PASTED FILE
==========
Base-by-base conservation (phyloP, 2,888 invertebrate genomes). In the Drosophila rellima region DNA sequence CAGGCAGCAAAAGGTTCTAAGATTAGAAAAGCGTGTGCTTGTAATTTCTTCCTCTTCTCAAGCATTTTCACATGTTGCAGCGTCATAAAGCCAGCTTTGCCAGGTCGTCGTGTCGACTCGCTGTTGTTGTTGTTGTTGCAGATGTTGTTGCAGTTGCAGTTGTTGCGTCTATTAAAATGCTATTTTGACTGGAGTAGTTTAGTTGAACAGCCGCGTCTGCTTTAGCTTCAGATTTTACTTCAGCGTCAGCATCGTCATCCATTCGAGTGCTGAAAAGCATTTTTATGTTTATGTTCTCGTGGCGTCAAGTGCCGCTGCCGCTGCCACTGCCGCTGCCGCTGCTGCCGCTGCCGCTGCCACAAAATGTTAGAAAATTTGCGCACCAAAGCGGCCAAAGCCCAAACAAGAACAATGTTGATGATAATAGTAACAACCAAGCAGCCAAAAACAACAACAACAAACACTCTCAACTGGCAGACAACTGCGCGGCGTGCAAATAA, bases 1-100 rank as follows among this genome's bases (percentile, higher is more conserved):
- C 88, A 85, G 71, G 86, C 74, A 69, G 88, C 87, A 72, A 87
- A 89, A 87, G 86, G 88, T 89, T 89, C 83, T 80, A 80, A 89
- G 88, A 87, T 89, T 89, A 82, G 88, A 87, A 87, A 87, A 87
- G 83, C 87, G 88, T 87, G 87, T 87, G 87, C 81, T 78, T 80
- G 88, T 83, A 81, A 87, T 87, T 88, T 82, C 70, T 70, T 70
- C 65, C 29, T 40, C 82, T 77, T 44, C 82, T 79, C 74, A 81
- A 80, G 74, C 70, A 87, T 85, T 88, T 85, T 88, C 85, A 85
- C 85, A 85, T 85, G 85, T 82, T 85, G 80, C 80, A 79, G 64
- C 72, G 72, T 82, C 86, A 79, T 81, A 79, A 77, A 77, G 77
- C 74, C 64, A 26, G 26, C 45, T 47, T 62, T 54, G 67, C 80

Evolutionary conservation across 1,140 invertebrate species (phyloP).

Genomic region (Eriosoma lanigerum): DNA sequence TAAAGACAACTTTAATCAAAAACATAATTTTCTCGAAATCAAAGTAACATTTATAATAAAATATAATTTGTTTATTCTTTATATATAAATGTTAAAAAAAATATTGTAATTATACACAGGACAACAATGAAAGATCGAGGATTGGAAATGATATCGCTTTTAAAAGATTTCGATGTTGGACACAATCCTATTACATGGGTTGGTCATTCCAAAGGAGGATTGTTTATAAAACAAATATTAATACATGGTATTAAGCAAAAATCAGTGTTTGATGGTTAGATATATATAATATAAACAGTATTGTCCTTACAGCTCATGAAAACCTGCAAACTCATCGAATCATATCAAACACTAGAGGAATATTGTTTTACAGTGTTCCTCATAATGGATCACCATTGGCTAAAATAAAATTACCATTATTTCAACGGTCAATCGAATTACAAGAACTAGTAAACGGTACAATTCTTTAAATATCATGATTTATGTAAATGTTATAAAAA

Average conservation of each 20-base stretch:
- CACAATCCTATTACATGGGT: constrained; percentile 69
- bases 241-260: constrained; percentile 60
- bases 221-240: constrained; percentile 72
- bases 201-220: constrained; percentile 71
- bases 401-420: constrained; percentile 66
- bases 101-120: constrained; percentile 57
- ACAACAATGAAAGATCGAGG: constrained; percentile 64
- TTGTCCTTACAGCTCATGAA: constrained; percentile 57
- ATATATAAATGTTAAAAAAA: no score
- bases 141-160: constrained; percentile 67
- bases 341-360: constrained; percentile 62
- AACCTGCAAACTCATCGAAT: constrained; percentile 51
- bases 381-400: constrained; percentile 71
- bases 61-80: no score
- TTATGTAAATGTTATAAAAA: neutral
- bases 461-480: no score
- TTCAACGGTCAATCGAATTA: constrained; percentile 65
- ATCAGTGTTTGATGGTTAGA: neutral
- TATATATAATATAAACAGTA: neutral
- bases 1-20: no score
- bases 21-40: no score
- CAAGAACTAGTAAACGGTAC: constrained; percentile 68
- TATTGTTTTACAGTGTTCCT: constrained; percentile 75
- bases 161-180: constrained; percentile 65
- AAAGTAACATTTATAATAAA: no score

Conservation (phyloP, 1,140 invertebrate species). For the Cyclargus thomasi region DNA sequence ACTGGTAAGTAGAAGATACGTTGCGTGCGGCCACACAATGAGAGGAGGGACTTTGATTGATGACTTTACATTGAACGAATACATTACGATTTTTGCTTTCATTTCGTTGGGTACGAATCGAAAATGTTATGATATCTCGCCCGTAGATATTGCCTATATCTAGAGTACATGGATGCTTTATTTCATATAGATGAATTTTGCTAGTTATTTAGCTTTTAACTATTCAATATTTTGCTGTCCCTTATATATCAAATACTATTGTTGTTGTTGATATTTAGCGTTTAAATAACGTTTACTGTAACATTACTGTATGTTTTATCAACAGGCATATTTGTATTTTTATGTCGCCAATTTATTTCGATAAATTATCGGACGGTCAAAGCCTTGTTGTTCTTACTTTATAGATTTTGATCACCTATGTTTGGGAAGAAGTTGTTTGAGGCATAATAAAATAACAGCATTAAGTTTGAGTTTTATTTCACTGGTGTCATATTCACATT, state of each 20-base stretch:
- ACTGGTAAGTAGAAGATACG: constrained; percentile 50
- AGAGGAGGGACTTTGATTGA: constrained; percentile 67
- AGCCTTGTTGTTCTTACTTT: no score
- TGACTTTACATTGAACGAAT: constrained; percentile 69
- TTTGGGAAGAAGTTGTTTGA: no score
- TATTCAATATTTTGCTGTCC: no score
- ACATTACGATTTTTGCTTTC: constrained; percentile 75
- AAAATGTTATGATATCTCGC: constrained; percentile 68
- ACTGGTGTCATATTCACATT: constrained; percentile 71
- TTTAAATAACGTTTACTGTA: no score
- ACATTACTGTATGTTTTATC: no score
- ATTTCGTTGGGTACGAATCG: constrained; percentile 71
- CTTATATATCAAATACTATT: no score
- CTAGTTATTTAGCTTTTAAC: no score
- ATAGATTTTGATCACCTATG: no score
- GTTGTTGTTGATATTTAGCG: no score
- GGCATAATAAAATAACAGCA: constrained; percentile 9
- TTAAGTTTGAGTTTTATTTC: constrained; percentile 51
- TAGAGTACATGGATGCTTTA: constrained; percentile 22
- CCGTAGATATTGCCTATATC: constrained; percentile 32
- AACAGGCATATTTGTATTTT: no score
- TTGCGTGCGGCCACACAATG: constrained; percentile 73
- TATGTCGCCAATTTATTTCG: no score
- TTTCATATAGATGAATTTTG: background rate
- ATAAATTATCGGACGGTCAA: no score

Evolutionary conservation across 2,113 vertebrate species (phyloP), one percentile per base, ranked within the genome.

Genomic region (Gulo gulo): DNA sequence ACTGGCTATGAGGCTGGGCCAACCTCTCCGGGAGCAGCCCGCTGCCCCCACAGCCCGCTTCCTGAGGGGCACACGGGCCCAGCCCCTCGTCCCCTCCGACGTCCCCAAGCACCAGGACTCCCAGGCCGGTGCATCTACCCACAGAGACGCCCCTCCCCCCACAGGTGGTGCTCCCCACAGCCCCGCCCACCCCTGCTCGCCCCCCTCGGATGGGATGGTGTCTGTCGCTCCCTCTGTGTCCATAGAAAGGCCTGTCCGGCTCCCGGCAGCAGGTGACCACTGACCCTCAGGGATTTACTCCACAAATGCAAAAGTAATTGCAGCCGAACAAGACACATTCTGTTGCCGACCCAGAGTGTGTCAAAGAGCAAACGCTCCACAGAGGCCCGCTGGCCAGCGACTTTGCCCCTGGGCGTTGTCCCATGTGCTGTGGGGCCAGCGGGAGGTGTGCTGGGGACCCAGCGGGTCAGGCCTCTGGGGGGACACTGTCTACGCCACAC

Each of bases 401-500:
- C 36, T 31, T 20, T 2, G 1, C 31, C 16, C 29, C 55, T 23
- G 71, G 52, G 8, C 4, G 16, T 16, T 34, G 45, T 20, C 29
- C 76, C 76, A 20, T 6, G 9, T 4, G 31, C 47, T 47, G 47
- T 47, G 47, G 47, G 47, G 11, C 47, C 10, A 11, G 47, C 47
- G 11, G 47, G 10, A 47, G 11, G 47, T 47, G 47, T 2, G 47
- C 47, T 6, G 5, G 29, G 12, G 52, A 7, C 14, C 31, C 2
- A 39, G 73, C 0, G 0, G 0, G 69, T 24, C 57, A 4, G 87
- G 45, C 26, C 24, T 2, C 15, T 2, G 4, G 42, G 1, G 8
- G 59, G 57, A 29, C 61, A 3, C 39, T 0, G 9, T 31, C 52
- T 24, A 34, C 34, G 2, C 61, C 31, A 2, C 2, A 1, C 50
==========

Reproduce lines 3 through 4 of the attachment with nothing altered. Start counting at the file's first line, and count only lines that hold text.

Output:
- A 89, A 87, G 86, G 88, T 89, T 89, C 83, T 80, A 80, A 89
- G 88, A 87, T 89, T 89, A 82, G 88, A 87, A 87, A 87, A 87